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Computing Platform Options For Technical Projects

By Edited Nov 13, 2013 0 0

Project management often involves choosing computing platforms

Many organizations are essentially forced to use their existing computer platforms for all new development projects. While there are often efficiencies to be gained from this approach, there are often limitations as well. Ironically, some new projects may actually benefit greatly by choosing obsolete computer platforms for their new projects. It's all about the software.

Back in the early days of computing, the choice of which computer platform to use was often clouded by economics, salesmen and irrational decisions. For example, new projects might be required to use a particular brand of computer simply because that was the type of equipment already installed. This did make sense in the early days when machinery was very expensive. Over time, the economics shifted as new computer equipment became cheaper. Unfortunately, the software actually became more expensive as the value of the computer hardware decreased. Some organizations were convinced to continue using certain computers on the advice of salesmen. This was often a good choice, but sometimes it wasn't.

Now with the luxury of time, and continual development of established systems, the choice of computer platform for new applications is extensive. Standard systems such as Windows or UNIX are the obvious choice of most projects. For several reasons, these may not always be the best options. These systems are definitely the most popular with millions of installations active worldwide. UNIX is the commercial operating system which has been developed into open systems called Linux and Ubuntu. Windows is the server operating system released by Microsoft.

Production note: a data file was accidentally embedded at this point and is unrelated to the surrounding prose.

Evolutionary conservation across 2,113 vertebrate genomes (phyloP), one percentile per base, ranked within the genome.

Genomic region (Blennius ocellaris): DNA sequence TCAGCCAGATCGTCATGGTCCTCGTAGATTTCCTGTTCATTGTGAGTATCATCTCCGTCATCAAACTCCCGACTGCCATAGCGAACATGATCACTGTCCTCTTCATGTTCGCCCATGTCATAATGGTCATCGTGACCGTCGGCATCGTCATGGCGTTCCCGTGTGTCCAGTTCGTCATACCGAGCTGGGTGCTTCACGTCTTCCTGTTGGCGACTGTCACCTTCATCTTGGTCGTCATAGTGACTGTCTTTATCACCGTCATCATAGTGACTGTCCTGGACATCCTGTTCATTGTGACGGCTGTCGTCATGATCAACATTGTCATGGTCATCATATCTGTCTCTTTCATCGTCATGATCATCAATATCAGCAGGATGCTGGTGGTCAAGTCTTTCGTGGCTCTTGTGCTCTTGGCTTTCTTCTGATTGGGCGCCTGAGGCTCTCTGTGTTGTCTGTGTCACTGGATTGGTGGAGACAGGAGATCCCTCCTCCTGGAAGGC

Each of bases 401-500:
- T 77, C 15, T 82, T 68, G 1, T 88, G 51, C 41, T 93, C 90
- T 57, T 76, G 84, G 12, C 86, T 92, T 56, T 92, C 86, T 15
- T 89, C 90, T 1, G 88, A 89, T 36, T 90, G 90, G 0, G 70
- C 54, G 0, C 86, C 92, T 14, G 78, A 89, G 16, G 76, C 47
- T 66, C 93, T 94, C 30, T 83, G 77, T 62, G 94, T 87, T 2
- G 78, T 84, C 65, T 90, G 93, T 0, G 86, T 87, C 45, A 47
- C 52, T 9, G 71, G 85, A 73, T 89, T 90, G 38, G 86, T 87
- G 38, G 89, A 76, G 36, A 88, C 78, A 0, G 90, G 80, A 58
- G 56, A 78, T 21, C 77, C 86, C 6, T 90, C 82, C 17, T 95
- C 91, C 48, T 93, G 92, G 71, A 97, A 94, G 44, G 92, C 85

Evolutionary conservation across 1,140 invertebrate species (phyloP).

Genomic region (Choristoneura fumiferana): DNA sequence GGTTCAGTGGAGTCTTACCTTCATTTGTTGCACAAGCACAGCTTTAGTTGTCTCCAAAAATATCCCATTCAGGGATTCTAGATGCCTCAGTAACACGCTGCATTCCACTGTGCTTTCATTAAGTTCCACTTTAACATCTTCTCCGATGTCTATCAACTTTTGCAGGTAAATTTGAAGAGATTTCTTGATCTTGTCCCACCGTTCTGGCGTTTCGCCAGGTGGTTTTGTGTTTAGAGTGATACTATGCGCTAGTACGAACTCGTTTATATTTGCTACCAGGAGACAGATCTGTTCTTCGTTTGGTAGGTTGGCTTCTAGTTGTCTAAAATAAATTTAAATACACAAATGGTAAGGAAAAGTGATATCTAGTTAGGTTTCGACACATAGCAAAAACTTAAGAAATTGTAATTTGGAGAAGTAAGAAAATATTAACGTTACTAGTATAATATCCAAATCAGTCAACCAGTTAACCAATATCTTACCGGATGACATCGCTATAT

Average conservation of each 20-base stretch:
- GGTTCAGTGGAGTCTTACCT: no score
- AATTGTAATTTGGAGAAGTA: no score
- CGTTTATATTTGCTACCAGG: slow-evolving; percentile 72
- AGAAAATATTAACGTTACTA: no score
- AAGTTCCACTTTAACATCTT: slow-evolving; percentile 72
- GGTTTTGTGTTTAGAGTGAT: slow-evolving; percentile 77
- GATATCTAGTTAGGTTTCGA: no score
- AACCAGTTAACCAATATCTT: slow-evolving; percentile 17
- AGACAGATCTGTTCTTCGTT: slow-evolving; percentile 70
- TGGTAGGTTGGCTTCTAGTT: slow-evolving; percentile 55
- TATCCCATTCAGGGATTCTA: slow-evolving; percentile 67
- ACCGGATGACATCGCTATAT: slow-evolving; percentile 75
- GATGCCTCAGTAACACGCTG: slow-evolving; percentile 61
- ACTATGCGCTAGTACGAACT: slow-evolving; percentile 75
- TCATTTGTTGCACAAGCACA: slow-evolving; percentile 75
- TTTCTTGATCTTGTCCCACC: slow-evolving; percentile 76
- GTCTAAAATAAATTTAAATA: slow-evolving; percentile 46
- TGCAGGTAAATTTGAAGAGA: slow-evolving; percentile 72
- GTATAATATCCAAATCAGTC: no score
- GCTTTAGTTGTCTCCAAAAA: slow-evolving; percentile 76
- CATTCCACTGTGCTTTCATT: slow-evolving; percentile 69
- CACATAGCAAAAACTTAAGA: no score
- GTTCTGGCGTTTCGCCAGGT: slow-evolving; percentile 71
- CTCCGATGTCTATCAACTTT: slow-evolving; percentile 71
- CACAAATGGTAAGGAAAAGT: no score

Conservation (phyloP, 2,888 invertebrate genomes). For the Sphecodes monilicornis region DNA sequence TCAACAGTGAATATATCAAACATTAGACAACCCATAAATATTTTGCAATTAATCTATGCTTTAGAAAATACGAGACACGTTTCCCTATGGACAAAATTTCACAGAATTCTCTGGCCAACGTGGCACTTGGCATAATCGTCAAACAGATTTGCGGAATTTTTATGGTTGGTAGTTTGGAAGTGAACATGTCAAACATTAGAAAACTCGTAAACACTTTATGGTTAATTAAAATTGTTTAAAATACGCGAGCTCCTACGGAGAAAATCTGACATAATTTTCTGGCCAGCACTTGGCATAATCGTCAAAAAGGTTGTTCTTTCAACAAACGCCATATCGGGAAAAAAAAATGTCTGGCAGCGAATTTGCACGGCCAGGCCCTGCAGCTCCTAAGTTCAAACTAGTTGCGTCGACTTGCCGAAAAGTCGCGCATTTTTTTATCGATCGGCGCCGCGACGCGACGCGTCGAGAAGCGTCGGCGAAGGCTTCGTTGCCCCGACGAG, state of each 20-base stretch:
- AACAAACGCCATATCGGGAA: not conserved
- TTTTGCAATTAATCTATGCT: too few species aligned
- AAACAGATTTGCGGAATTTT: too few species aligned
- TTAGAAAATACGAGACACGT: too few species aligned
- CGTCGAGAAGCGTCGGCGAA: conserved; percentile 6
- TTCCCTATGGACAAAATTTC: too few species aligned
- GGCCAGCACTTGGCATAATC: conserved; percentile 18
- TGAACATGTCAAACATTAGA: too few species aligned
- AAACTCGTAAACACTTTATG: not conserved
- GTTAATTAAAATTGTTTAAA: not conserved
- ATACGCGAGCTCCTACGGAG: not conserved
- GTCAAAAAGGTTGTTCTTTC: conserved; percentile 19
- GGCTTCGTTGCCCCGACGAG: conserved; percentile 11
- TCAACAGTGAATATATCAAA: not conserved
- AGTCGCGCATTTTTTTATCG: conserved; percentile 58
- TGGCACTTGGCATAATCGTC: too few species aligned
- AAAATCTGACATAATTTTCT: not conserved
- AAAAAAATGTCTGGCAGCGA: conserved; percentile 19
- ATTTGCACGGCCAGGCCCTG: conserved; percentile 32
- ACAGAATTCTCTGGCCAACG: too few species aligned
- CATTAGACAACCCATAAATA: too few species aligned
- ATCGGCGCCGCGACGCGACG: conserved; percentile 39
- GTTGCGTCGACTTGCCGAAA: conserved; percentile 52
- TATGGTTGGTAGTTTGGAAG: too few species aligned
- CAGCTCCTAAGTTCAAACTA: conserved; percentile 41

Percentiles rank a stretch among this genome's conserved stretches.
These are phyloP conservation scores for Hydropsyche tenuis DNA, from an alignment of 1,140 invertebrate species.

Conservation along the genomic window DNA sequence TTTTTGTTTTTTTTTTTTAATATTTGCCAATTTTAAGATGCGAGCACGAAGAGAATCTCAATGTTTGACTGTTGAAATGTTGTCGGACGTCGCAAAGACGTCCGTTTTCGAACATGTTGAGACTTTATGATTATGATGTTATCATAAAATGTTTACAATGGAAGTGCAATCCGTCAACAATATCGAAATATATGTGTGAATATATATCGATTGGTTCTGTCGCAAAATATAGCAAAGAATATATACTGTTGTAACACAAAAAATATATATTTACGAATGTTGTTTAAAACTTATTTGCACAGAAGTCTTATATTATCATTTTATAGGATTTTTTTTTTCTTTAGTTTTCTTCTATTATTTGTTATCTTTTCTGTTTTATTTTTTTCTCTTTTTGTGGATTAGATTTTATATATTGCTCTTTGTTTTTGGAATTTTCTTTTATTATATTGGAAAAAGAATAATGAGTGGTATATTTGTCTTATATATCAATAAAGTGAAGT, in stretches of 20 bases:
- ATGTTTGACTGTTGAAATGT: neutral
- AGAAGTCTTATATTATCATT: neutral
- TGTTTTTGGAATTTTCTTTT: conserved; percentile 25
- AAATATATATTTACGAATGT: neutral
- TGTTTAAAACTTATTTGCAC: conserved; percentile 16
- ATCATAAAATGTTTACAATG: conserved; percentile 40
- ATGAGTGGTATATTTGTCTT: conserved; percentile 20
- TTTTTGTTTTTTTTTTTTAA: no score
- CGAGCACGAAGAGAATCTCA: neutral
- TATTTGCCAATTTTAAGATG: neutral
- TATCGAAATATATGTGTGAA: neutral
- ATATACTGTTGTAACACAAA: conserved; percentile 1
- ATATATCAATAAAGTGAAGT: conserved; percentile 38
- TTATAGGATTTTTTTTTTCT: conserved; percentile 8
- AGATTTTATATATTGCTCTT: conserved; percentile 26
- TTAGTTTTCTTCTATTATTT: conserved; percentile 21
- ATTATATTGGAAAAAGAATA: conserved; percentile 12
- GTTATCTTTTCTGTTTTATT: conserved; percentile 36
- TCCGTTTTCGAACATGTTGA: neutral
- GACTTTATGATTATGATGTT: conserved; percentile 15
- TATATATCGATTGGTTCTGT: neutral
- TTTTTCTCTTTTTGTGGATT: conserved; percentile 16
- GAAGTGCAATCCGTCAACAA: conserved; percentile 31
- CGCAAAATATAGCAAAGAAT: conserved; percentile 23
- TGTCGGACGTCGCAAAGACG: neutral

There is an alternative operating system which can be used for new applications. HP corporation sells the OpenVMS operating system which is capable of handling thousands of application users. This operating system was orginally developed by the Digital Equipment Corporation in the 1970's. Digital was purchased by Compaq which was then purchased by HP. OpenVMS was originally supplied with large, expensive computers produced by Digital, (then Compaq). Today, HP offers OpenVMS with specialized hardware produced expressed for the system. The operating system is also available as a server product that can be installed on any modern computer with an appropriate bridge system.

Project managers may find it incredible that a new application should even consider implementation on an operating system that is over 30 years old. There are real benefits to be gained from the selection, however. Security is a big one. OpenVMS is used by far fewer servers which results in a significant advantage. First, since there are so few OpenVMS systems, the world's hackers are far less likely to target such a system. Should hackers actually target OpenVMS, the system is practically immune to the regular attacks that can devastate a Windows or UNIX server.

OpenVMS is an operating system which was designed from the beginning to be secure, multiple user and 64 bit. It did originate as a 32 bit system but a major re-design in the 1990's created a new 64 bit version for new systems. Conversely, both Windows and Unix started with much less capable specifications. Windows was even a single user system in the beginning. 64 bits refers to the size of data that can be processed by the computer in one step. Generally, bigger is better. This is because more data is moved in one transfer.

While many, or most project managers will opt for installation of applications on Windows or Unix, but OpenVMS should be considered. The increase in security for the completed application will be considerable.



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